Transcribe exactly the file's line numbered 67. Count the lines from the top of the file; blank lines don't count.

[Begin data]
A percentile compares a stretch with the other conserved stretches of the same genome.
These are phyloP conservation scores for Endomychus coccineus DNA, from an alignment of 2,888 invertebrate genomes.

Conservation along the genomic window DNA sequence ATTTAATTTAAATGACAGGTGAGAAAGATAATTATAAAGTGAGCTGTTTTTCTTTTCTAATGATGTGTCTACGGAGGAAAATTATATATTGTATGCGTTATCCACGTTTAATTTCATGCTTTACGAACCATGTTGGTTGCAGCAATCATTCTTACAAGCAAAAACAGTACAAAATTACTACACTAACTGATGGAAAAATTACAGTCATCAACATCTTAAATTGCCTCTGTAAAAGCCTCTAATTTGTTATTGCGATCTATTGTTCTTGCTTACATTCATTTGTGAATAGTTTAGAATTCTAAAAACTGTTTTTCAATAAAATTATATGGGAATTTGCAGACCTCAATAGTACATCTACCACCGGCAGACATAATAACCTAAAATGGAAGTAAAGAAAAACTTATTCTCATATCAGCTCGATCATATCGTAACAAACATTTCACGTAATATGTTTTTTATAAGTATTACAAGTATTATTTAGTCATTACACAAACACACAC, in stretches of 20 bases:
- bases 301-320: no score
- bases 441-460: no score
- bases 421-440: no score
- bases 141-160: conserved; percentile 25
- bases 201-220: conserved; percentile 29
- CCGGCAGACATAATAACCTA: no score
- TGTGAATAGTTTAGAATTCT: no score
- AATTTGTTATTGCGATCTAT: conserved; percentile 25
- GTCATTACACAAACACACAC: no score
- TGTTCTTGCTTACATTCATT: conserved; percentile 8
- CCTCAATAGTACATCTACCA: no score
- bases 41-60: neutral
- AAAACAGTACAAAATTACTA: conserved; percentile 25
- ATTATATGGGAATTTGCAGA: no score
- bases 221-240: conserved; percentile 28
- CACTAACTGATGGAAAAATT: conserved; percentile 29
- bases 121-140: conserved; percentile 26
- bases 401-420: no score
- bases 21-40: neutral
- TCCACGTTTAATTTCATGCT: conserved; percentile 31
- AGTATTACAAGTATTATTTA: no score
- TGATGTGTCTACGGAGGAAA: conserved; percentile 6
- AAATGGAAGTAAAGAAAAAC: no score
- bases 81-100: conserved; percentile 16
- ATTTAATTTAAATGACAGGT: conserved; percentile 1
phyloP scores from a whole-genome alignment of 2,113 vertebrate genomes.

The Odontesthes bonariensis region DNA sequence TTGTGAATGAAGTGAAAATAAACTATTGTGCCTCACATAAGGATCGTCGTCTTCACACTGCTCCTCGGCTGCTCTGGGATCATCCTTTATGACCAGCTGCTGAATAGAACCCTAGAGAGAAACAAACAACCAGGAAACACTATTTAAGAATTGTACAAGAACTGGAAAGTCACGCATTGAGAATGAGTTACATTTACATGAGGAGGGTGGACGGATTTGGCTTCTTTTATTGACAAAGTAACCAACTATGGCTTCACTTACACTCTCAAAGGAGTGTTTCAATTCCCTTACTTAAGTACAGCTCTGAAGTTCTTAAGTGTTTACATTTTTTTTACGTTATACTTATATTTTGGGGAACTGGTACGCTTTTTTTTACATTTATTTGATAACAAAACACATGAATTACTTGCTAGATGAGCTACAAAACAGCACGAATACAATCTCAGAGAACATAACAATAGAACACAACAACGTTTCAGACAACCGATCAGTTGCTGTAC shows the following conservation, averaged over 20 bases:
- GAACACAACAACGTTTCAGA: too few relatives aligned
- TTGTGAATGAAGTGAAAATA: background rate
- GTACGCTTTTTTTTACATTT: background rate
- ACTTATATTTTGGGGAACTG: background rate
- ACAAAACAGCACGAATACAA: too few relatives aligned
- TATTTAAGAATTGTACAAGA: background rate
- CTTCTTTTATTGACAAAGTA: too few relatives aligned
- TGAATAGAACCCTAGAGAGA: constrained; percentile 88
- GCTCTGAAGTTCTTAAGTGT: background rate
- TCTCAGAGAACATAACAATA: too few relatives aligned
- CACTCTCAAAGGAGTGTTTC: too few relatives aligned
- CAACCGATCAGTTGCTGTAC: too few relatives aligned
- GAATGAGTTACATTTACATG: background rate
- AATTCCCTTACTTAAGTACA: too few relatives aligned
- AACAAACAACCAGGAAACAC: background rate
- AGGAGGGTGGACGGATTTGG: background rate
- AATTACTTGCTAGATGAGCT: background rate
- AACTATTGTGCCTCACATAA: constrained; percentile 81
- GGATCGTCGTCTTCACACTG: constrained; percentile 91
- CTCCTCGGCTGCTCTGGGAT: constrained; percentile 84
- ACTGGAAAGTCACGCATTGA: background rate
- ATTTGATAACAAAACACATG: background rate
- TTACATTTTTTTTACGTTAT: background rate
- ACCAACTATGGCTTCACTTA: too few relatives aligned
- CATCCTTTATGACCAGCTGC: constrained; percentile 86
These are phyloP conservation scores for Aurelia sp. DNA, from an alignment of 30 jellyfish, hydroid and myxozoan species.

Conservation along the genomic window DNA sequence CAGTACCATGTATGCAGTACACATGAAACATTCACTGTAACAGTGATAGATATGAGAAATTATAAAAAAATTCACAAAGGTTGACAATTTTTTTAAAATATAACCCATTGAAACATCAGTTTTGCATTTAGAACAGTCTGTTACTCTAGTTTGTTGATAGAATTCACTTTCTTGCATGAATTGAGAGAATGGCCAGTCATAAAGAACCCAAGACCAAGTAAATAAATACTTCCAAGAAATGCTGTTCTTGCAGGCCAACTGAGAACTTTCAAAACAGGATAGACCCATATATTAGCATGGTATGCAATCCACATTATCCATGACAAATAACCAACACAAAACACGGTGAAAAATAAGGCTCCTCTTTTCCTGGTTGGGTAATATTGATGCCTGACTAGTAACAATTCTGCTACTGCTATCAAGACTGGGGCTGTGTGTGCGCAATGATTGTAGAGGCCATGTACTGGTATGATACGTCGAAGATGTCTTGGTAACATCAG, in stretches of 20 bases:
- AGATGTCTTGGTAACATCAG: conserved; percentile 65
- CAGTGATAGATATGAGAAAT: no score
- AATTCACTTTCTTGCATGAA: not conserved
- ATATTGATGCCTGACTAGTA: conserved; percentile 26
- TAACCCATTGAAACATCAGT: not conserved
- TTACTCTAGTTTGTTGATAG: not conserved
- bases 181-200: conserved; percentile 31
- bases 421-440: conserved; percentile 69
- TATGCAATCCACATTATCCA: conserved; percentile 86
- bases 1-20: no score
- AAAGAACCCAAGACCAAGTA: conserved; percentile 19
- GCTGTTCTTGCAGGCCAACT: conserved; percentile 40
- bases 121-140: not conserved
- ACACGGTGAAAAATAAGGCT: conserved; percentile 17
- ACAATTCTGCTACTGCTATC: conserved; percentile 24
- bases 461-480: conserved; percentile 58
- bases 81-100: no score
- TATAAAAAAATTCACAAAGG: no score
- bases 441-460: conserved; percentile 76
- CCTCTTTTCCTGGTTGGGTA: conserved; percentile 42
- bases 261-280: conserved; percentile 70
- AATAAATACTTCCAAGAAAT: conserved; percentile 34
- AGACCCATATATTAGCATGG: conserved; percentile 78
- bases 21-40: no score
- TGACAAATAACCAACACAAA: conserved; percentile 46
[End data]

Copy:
- bases 1-20: no score